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Proceedings Paper

An Overview Of Passive Optical "Gyros"
Author(s): Shaoul Ezekiel
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Paper Abstract

Passive optical "gyros" as well as active optical "gyros" (i.e. ring laser gyros or RLG) are based on the Sagnac effect. The Sagnac effect is the non-reciprocal phase differ-ence experienced by light propagating along opposite directions in a rotating frame. The active technique for measuring the phase difference consists of placing a gain medium within a ring cavity, i.e. a ring laser. In the presence of rotation, the non-reciprocal phase difference that is generated is automatically transformed to a difference in the laser frequencies along the counterpropagating directions in the ring laser. In the passive optical gyros, the non-reciprocal phase shift generated by rotation must be measured using external techniques. There are two types of passive gyros. One type is based on an interferometer approach in which two.light beams propagate along opposite directions around a closed path and the phase shift difference generated by rotation is measured. The sensitivity is enhanced considerably by confining the light propagation within a single mode fiber that is wrapped many times around a cylinder. The other type of passive gyro is based on a ring resonator approach in which an external light source is used to measure the difference in the resonance frequency of the cavity along opposite directions. This resonance frequency difference is proportional to the rotation-induced Sagnac phase difference. Optical cavities may be constructed using bulk-optical, fiber-optical or integrated-optical components. At present there is considerable research in progress that is aimed at the development of passive gyros for a variety of applications. The performance so far has been very encouraging, particularly with regard to short-term noise behavior. Scale factor stability and wide dynamic range are still under investigation. The development of integrated optics for use in passive gyros is progressing rapidly. The references below provide a good starting point for the interested reader.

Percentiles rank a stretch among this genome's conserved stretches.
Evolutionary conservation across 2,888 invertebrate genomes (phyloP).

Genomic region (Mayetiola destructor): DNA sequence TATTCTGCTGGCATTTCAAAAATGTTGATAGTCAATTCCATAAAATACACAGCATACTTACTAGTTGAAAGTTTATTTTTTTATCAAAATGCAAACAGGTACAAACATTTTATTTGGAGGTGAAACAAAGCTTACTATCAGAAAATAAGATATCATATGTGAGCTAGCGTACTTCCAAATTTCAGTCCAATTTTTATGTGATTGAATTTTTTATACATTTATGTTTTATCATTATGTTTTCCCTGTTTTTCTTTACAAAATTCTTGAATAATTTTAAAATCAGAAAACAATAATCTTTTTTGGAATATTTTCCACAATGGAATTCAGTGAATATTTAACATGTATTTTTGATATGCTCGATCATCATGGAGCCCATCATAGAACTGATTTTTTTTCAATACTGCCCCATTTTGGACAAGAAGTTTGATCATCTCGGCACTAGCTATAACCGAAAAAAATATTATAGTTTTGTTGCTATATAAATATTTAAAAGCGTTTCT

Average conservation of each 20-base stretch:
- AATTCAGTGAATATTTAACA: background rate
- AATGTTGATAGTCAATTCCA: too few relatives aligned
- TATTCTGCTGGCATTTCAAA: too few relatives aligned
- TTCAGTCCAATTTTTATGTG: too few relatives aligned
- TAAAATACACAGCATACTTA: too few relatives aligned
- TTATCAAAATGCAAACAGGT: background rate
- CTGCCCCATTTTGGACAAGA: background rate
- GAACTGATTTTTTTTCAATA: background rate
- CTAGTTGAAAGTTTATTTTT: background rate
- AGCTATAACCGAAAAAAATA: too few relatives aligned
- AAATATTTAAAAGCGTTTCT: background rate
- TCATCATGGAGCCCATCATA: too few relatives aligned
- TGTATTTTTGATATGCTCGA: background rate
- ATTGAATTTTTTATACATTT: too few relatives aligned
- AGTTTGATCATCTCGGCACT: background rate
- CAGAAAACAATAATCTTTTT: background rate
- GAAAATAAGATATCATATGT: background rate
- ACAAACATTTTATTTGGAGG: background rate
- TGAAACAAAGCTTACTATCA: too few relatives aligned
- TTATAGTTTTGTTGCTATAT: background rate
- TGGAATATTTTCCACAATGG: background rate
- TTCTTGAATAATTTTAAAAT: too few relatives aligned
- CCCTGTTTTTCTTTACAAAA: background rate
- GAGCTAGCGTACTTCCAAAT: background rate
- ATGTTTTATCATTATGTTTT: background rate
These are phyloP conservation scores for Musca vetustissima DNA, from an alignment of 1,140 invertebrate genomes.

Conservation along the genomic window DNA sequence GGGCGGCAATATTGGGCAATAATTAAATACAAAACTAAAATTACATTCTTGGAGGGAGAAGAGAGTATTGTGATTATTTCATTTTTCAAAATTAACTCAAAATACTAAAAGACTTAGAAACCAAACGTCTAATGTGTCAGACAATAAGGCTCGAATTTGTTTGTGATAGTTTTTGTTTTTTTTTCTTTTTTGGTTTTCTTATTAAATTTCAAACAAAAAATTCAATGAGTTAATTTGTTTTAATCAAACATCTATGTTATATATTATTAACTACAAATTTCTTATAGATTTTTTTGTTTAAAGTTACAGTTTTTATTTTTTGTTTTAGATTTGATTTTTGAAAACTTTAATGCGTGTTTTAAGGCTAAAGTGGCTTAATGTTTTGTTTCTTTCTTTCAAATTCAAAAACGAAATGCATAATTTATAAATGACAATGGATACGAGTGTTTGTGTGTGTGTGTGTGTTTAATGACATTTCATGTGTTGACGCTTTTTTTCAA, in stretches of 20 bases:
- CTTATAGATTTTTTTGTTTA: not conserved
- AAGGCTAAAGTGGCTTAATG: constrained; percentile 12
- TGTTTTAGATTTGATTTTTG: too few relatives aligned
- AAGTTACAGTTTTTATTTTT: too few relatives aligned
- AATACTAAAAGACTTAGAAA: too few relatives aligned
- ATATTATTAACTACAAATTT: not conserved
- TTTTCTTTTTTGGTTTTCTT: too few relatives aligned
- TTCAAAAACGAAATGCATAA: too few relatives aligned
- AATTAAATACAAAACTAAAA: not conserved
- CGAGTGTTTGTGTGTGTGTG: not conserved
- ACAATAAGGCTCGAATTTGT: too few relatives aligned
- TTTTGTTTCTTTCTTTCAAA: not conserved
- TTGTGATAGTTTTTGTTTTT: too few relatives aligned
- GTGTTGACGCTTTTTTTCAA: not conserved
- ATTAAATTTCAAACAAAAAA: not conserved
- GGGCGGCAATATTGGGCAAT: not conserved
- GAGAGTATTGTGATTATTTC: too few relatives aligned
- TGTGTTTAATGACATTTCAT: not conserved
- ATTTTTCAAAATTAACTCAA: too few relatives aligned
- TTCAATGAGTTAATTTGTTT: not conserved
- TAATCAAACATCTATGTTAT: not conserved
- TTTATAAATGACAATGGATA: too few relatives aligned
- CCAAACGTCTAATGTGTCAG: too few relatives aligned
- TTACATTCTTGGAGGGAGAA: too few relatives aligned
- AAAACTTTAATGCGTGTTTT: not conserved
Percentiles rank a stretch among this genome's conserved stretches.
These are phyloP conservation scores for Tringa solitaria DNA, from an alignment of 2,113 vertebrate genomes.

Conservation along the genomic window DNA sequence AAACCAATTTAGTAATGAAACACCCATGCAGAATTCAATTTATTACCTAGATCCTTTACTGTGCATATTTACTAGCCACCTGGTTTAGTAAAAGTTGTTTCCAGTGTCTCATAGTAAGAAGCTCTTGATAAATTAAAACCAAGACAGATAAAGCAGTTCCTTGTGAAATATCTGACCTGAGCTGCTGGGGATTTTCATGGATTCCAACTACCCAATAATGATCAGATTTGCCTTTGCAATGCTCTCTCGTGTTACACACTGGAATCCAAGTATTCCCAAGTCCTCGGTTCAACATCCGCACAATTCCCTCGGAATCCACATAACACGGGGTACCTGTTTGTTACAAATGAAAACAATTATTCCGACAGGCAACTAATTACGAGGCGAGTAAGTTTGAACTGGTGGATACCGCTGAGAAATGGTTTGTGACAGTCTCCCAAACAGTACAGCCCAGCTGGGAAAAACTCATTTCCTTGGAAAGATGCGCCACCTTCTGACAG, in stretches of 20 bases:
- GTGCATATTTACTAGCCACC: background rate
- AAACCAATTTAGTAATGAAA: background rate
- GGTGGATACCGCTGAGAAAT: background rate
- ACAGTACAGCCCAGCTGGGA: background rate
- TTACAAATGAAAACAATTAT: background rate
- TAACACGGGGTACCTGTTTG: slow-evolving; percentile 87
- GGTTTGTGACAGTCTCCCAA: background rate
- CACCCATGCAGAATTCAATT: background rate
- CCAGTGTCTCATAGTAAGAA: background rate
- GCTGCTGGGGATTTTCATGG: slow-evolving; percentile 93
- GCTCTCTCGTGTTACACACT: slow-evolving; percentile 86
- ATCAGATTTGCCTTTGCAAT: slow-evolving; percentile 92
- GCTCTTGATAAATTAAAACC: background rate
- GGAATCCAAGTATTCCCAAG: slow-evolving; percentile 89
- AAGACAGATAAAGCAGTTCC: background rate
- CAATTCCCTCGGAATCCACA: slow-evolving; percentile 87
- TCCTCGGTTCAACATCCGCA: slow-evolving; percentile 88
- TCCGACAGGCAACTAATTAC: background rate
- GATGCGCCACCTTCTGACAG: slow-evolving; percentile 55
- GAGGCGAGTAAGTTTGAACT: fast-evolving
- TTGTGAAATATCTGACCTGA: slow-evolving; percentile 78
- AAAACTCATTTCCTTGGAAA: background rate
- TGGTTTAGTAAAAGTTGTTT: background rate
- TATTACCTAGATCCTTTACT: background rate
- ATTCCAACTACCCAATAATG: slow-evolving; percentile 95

Paper Details

Date Published: 17 September 1984
PDF: 1 pages
Proc. SPIE 0478, Fiber Optic and Laser Sensors II, (17 September 1984); doi: 10.1117/12.942647
Show Author Affiliations
Shaoul Ezekiel, Massachusetts Institute of Technology (United States)

Published in SPIE Proceedings Vol. 0478:
Fiber Optic and Laser Sensors II
Emery L. Moore; O. Glenn Ramer, Editor(s)

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